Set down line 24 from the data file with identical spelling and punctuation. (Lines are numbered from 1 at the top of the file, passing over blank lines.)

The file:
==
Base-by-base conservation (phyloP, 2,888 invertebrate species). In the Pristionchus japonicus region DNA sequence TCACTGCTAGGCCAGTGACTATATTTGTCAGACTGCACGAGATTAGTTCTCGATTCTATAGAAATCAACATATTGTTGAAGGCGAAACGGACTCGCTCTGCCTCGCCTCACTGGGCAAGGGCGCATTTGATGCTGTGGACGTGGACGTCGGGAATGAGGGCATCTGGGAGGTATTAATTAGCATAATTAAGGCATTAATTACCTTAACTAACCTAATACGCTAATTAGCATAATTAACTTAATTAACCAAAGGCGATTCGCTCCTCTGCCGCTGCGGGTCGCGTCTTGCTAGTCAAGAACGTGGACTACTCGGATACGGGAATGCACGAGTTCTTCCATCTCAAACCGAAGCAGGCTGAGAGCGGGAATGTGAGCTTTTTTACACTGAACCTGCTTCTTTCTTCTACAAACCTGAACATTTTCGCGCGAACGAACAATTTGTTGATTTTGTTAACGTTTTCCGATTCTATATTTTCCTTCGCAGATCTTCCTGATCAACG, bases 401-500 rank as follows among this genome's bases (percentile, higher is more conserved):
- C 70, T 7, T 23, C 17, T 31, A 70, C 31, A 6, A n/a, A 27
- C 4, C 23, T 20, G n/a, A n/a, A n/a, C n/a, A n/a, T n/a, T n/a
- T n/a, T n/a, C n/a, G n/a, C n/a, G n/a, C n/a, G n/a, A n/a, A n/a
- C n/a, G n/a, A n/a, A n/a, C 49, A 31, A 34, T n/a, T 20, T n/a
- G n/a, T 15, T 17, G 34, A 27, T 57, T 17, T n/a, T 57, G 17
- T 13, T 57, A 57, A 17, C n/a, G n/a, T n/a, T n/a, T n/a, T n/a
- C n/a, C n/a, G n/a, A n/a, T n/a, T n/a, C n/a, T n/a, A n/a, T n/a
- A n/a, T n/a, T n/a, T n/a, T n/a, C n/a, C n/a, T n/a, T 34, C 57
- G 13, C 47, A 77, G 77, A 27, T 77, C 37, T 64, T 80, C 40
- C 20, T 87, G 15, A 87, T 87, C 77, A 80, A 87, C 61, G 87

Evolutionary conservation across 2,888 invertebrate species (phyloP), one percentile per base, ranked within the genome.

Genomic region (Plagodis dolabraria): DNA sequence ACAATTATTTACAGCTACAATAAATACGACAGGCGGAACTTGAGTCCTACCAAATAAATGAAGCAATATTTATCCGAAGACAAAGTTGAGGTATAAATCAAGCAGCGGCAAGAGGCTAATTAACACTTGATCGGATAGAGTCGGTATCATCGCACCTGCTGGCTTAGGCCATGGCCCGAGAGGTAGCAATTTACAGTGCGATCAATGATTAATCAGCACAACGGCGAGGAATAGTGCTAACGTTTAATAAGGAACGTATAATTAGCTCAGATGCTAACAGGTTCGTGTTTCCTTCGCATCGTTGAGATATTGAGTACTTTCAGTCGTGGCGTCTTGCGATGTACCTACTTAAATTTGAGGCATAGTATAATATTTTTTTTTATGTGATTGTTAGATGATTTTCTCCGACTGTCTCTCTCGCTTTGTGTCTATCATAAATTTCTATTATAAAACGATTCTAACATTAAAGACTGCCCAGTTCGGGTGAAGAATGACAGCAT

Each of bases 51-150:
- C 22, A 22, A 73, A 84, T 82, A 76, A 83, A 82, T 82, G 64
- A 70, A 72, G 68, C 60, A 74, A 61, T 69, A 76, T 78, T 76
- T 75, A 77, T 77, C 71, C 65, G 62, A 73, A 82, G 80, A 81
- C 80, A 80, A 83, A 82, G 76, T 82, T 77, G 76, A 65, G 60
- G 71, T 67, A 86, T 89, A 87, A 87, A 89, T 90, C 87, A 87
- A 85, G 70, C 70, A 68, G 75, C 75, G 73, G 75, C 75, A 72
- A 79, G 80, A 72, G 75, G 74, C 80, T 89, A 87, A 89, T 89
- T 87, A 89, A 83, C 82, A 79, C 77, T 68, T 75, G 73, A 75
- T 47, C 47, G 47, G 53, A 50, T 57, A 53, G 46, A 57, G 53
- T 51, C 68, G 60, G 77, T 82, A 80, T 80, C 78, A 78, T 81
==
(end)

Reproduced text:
- T 51, C 68, G 60, G 77, T 82, A 80, T 80, C 78, A 78, T 81